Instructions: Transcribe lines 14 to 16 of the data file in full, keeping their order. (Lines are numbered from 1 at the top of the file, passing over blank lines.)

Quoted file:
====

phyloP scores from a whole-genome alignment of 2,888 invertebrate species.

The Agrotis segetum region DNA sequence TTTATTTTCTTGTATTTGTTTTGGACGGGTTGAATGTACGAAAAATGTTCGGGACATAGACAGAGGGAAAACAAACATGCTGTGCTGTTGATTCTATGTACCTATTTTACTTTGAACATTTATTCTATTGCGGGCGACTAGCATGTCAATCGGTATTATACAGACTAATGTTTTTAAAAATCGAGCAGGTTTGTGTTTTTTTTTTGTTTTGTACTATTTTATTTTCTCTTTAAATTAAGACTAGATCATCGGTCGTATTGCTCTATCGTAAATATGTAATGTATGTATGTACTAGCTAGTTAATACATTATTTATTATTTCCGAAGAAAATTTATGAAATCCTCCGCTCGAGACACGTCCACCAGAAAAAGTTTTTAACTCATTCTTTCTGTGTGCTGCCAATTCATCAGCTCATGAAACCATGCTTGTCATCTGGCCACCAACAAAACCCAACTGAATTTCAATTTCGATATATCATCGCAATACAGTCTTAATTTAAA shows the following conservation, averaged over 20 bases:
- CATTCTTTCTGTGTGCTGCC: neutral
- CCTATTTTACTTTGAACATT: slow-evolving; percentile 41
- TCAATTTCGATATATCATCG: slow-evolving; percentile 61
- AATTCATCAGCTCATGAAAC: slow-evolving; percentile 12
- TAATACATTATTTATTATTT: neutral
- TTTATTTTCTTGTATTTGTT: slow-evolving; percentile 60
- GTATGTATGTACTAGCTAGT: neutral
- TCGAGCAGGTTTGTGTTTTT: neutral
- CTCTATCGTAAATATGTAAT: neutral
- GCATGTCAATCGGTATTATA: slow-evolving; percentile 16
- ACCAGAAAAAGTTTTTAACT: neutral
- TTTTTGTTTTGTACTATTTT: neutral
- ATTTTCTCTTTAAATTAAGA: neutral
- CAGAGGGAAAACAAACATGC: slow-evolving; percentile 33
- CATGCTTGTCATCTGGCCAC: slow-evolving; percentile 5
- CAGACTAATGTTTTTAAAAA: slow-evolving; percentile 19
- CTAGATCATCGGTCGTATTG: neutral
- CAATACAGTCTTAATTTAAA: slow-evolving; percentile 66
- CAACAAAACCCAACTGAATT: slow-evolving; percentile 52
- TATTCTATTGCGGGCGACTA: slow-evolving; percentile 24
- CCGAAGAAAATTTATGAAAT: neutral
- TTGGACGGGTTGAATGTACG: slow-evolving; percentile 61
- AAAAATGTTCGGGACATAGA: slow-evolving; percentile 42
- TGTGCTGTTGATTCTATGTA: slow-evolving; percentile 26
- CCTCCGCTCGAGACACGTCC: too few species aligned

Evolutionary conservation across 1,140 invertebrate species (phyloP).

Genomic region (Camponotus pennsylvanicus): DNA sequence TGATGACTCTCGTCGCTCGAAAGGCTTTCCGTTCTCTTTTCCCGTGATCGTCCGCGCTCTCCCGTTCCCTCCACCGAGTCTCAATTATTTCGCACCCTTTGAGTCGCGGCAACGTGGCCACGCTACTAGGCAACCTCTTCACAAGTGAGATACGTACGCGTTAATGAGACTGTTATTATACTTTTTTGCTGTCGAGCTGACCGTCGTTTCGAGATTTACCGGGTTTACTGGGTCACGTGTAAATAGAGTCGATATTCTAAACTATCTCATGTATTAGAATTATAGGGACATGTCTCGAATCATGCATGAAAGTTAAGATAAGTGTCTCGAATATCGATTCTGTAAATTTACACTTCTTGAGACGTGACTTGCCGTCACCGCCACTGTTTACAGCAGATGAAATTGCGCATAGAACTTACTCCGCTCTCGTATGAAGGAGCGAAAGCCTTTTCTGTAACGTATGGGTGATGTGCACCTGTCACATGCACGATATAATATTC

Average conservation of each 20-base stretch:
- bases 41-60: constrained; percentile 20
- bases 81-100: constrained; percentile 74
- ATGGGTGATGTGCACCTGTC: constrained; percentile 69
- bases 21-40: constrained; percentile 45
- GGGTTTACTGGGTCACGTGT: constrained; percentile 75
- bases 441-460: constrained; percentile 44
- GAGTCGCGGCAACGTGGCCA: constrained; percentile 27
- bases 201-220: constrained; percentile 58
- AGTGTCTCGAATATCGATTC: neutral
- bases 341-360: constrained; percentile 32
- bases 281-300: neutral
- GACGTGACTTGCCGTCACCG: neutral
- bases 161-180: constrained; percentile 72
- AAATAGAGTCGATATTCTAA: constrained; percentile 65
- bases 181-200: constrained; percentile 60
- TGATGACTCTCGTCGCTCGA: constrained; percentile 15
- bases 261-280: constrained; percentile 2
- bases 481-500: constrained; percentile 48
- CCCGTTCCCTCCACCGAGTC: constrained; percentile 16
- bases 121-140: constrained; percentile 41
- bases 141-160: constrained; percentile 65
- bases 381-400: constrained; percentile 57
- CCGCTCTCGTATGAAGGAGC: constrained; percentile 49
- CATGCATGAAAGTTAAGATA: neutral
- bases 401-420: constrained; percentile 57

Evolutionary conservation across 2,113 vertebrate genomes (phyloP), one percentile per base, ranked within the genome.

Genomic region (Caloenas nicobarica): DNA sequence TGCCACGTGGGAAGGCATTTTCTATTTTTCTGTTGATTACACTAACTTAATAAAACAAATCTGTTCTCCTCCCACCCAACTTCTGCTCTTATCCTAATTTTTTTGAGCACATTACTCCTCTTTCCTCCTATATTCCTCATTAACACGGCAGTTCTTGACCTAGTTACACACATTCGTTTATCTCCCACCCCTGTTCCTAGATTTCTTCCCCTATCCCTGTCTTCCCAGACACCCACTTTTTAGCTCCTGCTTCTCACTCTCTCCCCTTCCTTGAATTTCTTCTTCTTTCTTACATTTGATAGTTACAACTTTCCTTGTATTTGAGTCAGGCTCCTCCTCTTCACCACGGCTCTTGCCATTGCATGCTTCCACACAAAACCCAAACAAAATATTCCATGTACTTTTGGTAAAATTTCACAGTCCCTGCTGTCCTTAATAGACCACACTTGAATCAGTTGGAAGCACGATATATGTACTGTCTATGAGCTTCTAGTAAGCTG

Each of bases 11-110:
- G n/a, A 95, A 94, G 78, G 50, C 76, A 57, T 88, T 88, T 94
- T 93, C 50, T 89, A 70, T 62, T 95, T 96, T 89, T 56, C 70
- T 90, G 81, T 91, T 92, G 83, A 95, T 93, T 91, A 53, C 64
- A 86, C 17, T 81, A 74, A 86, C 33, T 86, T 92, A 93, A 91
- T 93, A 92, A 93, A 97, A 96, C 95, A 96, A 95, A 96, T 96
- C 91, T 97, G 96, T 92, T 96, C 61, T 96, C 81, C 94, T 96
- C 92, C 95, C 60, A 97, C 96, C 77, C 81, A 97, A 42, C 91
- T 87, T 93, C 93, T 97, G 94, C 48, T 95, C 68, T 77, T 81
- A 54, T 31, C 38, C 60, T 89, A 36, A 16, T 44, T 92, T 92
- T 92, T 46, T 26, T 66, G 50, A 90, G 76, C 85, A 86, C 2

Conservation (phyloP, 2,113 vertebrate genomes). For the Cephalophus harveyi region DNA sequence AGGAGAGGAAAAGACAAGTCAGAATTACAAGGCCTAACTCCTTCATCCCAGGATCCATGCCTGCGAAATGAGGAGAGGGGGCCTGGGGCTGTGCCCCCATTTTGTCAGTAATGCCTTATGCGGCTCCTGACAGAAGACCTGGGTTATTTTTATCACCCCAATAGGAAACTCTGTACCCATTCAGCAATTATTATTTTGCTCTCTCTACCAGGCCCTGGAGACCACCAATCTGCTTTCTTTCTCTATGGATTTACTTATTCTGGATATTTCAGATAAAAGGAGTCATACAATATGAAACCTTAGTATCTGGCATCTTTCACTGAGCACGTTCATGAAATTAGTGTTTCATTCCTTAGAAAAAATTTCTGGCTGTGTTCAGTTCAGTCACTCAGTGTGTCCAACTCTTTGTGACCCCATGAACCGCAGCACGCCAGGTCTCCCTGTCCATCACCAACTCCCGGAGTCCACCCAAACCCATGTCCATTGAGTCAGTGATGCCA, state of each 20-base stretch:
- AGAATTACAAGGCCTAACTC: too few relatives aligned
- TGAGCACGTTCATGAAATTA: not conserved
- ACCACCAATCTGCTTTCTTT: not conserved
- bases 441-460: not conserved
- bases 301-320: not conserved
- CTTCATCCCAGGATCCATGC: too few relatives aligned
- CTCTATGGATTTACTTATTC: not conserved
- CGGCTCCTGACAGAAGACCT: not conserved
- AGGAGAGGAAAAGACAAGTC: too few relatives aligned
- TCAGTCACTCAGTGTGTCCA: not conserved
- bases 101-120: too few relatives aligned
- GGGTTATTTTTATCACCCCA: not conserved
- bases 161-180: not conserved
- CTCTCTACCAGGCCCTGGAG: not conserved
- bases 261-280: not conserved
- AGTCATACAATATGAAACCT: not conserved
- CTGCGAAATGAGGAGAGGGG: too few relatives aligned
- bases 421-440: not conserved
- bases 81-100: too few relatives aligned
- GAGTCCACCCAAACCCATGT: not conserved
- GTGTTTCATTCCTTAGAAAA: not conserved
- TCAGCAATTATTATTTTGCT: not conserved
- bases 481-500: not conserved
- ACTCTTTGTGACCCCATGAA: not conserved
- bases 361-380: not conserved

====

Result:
- TTTTTGTTTTGTACTATTTT: neutral
- ATTTTCTCTTTAAATTAAGA: neutral
- CAGAGGGAAAACAAACATGC: slow-evolving; percentile 33